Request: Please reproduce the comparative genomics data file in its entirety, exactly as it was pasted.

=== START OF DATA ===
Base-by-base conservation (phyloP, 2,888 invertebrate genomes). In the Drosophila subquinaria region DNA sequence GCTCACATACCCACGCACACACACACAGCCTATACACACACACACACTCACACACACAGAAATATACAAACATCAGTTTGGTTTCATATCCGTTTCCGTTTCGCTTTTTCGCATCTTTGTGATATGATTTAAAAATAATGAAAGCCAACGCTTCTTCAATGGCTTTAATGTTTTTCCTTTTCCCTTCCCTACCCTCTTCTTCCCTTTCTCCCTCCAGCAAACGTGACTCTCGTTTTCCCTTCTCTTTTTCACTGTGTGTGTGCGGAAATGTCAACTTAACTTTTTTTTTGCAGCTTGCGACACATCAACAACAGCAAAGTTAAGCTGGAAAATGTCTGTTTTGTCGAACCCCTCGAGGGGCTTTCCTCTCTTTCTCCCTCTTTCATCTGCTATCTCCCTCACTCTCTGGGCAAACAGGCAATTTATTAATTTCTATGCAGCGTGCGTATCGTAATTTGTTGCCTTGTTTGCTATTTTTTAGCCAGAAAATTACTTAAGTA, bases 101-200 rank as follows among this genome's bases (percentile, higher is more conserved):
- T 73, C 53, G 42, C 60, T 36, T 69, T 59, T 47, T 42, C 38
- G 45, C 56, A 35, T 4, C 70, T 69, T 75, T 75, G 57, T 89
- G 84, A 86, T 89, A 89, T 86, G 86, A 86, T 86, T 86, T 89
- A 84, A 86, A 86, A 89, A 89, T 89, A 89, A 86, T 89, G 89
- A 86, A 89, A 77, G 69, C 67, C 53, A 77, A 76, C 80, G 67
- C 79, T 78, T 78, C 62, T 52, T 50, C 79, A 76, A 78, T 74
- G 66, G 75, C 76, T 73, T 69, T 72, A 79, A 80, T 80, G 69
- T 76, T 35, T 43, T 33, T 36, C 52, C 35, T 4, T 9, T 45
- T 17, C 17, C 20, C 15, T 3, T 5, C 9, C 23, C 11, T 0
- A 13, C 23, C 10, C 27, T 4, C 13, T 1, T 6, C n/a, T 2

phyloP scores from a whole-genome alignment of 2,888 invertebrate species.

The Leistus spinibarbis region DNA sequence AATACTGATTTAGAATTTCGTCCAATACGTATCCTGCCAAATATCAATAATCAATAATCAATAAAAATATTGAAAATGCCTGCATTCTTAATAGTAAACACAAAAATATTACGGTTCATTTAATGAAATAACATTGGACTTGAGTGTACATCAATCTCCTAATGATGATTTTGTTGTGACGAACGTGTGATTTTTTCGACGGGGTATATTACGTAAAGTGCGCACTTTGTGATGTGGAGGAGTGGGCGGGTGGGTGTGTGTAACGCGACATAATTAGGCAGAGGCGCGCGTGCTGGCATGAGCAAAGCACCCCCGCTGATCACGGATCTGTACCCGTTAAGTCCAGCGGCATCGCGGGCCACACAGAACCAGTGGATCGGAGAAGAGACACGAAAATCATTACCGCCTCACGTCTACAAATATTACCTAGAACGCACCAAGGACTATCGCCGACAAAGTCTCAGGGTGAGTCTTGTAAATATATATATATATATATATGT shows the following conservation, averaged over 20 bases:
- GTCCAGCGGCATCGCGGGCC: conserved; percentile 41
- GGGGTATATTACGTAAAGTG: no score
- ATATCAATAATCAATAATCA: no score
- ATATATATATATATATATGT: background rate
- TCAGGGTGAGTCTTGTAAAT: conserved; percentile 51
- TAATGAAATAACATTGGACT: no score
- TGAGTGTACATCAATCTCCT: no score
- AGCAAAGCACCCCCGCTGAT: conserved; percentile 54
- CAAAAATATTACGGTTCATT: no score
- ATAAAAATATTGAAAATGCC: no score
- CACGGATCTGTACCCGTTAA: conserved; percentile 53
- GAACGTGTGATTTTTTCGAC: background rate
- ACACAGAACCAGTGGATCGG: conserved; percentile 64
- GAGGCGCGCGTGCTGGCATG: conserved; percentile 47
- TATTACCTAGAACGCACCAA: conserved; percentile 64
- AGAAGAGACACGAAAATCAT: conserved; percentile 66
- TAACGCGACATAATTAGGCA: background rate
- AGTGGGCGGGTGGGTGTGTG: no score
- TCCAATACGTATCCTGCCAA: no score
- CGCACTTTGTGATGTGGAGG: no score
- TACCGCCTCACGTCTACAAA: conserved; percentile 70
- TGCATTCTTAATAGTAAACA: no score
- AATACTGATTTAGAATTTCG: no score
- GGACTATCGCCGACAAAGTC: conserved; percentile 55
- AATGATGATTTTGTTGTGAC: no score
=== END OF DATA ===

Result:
Base-by-base conservation (phyloP, 2,888 invertebrate genomes). In the Drosophila subquinaria region DNA sequence GCTCACATACCCACGCACACACACACAGCCTATACACACACACACACTCACACACACAGAAATATACAAACATCAGTTTGGTTTCATATCCGTTTCCGTTTCGCTTTTTCGCATCTTTGTGATATGATTTAAAAATAATGAAAGCCAACGCTTCTTCAATGGCTTTAATGTTTTTCCTTTTCCCTTCCCTACCCTCTTCTTCCCTTTCTCCCTCCAGCAAACGTGACTCTCGTTTTCCCTTCTCTTTTTCACTGTGTGTGTGCGGAAATGTCAACTTAACTTTTTTTTTGCAGCTTGCGACACATCAACAACAGCAAAGTTAAGCTGGAAAATGTCTGTTTTGTCGAACCCCTCGAGGGGCTTTCCTCTCTTTCTCCCTCTTTCATCTGCTATCTCCCTCACTCTCTGGGCAAACAGGCAATTTATTAATTTCTATGCAGCGTGCGTATCGTAATTTGTTGCCTTGTTTGCTATTTTTTAGCCAGAAAATTACTTAAGTA, bases 101-200 rank as follows among this genome's bases (percentile, higher is more conserved):
- T 73, C 53, G 42, C 60, T 36, T 69, T 59, T 47, T 42, C 38
- G 45, C 56, A 35, T 4, C 70, T 69, T 75, T 75, G 57, T 89
- G 84, A 86, T 89, A 89, T 86, G 86, A 86, T 86, T 86, T 89
- A 84, A 86, A 86, A 89, A 89, T 89, A 89, A 86, T 89, G 89
- A 86, A 89, A 77, G 69, C 67, C 53, A 77, A 76, C 80, G 67
- C 79, T 78, T 78, C 62, T 52, T 50, C 79, A 76, A 78, T 74
- G 66, G 75, C 76, T 73, T 69, T 72, A 79, A 80, T 80, G 69
- T 76, T 35, T 43, T 33, T 36, C 52, C 35, T 4, T 9, T 45
- T 17, C 17, C 20, C 15, T 3, T 5, C 9, C 23, C 11, T 0
- A 13, C 23, C 10, C 27, T 4, C 13, T 1, T 6, C n/a, T 2

phyloP scores from a whole-genome alignment of 2,888 invertebrate species.

The Leistus spinibarbis region DNA sequence AATACTGATTTAGAATTTCGTCCAATACGTATCCTGCCAAATATCAATAATCAATAATCAATAAAAATATTGAAAATGCCTGCATTCTTAATAGTAAACACAAAAATATTACGGTTCATTTAATGAAATAACATTGGACTTGAGTGTACATCAATCTCCTAATGATGATTTTGTTGTGACGAACGTGTGATTTTTTCGACGGGGTATATTACGTAAAGTGCGCACTTTGTGATGTGGAGGAGTGGGCGGGTGGGTGTGTGTAACGCGACATAATTAGGCAGAGGCGCGCGTGCTGGCATGAGCAAAGCACCCCCGCTGATCACGGATCTGTACCCGTTAAGTCCAGCGGCATCGCGGGCCACACAGAACCAGTGGATCGGAGAAGAGACACGAAAATCATTACCGCCTCACGTCTACAAATATTACCTAGAACGCACCAAGGACTATCGCCGACAAAGTCTCAGGGTGAGTCTTGTAAATATATATATATATATATATGT shows the following conservation, averaged over 20 bases:
- GTCCAGCGGCATCGCGGGCC: conserved; percentile 41
- GGGGTATATTACGTAAAGTG: no score
- ATATCAATAATCAATAATCA: no score
- ATATATATATATATATATGT: background rate
- TCAGGGTGAGTCTTGTAAAT: conserved; percentile 51
- TAATGAAATAACATTGGACT: no score
- TGAGTGTACATCAATCTCCT: no score
- AGCAAAGCACCCCCGCTGAT: conserved; percentile 54
- CAAAAATATTACGGTTCATT: no score
- ATAAAAATATTGAAAATGCC: no score
- CACGGATCTGTACCCGTTAA: conserved; percentile 53
- GAACGTGTGATTTTTTCGAC: background rate
- ACACAGAACCAGTGGATCGG: conserved; percentile 64
- GAGGCGCGCGTGCTGGCATG: conserved; percentile 47
- TATTACCTAGAACGCACCAA: conserved; percentile 64
- AGAAGAGACACGAAAATCAT: conserved; percentile 66
- TAACGCGACATAATTAGGCA: background rate
- AGTGGGCGGGTGGGTGTGTG: no score
- TCCAATACGTATCCTGCCAA: no score
- CGCACTTTGTGATGTGGAGG: no score
- TACCGCCTCACGTCTACAAA: conserved; percentile 70
- TGCATTCTTAATAGTAAACA: no score
- AATACTGATTTAGAATTTCG: no score
- GGACTATCGCCGACAAAGTC: conserved; percentile 55
- AATGATGATTTTGTTGTGAC: no score